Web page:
Please use this identifier to cite or link to this item: https://doi.org/10.1016/S1001-6279(13)60013-X
Title: Sediment loads response to climate change: A preliminary study of eight large Chinese rivers
Authors: Lu, X.X. 
Ran, L.S.
Liu, S.
Jiang, T.
Zhang, S.R.
Wang, J.J.
Keywords: Chinese rivers
Climate change
Human activity
Sediment load
Water withdrawal
Issue Date: Mar-2013
Source: Lu, X.X.,Ran, L.S.,Liu, S.,Jiang, T.,Zhang, S.R.,Wang, J.J. (2013-03). Sediment loads response to climate change: A preliminary study of eight large Chinese rivers. International Journal of Sediment Research 28 (1) : 1-14. ScholarBank@NUS Repository. https://doi.org/10.1016/S1001-6279(13)60013-X
Abstract: Climate change characterized by increasing temperature is able to affect precipitation regime and thus surface hydrology. However, the manner in which river sediment loads respond to climate change is not well understood, and related assessment regarding the effect of climate change on sediment loads is lacking. We present a quantitative estimate of changes in sediment loads (from 1.5 Gt yr-1 pre-1990 to 0.6 Gt yr-1 from 1991-2007) in response to climate change in eight large Chinese rivers. Over the past decades, precipitation change coupled with rising temperatures has played a significant role in influencing the sediment delivery dynamics, although human activities, such as reservoir construction, water diversion, sand mining and land cover change, are still the predominant forces. Lower precipitation coupled with rising temperatures has significantly reduced sediment loads delivered into the sea in semi-arid climates (4-61%). In contrast, increasingly warmer and wetter climates in subtropical zones has yielded more sediment (0.4-11%), although the increase was offset by human impact. Our results indicate that, compared with mechanical retention by reservoirs, water reduction caused by climate change or human withdrawals has contributed more sediment reduction for the rivers with abundant sediment supply but limited transport capacity (e.g., the Huanghe). Furthermore, our results indicate that every 1% change in precipitation has resulted in a 1.3% change in water discharge and a 2% change in sediment loads. In addition, every 1% change in water discharge caused by precipitation has led to a 1.6% change in sediment loads, but the same percentage of water discharge change caused largely by humans would only result in a 0.9% change in sediment loads. These figures can be used as a guideline for evaluating the responses of sediment loads to climate change in similar climate zones because future global warming will cause dramatic changes in water and sediment in river basins worldwide at rates previously unseen. © 2013 International Research and Training Centre on Erosion and Sedimentation and the World Association for Sedimentation and Erosion Research.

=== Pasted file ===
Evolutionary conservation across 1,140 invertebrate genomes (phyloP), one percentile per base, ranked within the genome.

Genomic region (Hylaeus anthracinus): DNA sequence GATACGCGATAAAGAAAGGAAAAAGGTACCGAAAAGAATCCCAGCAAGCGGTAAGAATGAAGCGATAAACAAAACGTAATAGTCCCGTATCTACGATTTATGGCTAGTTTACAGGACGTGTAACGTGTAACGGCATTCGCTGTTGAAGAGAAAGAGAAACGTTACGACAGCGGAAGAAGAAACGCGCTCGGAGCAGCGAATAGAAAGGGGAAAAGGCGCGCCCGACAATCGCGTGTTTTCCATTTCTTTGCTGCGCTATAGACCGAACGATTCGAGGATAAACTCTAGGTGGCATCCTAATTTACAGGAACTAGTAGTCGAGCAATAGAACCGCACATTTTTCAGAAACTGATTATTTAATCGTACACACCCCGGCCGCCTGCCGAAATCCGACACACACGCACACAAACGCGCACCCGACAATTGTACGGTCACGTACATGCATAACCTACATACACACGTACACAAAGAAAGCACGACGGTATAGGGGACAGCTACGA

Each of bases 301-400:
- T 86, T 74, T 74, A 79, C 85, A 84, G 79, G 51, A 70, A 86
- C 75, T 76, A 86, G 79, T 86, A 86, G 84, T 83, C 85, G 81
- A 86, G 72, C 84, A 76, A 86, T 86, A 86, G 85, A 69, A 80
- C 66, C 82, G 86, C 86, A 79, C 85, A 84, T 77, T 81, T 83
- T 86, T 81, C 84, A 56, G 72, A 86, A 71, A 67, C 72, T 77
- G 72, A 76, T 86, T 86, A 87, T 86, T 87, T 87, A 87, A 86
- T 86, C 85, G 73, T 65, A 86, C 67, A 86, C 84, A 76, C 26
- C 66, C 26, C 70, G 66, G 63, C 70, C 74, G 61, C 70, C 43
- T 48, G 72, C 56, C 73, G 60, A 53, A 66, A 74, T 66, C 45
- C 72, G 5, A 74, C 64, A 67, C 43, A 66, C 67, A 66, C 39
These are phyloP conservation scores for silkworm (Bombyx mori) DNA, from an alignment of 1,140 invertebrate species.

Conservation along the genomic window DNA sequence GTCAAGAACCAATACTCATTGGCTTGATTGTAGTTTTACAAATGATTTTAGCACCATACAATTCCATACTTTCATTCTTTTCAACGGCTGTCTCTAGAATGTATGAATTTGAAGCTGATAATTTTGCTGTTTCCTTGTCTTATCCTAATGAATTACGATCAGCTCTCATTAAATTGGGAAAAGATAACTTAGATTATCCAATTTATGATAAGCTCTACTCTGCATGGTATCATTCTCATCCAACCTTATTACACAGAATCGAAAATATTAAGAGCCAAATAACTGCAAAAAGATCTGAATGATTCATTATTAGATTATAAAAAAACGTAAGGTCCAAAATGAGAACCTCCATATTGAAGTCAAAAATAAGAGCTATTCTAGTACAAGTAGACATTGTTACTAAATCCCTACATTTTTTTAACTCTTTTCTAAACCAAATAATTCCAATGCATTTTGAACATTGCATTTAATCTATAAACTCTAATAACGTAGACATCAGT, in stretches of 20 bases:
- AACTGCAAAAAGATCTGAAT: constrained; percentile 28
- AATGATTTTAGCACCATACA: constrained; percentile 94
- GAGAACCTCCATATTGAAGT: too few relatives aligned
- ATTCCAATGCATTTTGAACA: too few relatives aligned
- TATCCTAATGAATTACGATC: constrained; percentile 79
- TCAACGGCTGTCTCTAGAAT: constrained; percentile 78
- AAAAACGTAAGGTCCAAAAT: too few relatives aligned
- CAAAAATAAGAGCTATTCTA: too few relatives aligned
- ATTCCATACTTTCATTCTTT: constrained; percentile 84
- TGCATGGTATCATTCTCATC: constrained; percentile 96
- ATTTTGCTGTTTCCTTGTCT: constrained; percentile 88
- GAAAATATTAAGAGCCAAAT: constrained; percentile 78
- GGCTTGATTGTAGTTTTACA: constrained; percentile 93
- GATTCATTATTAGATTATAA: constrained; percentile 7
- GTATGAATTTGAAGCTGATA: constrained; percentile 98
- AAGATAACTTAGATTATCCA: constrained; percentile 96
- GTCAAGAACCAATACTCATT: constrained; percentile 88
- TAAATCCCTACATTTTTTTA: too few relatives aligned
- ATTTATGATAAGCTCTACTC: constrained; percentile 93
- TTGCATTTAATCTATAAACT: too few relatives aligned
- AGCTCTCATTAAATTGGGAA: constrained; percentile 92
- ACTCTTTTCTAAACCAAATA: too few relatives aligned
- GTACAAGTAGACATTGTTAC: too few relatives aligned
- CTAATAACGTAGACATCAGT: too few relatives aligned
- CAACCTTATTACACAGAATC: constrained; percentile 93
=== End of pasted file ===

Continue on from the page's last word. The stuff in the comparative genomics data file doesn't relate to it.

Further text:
Source Title: International Journal of Sediment Research
URI: http://scholarbank.nus.edu.sg/handle/10635/49667
ISSN: 10016279
DOI: 10.1016/S1001-6279(13)60013-X
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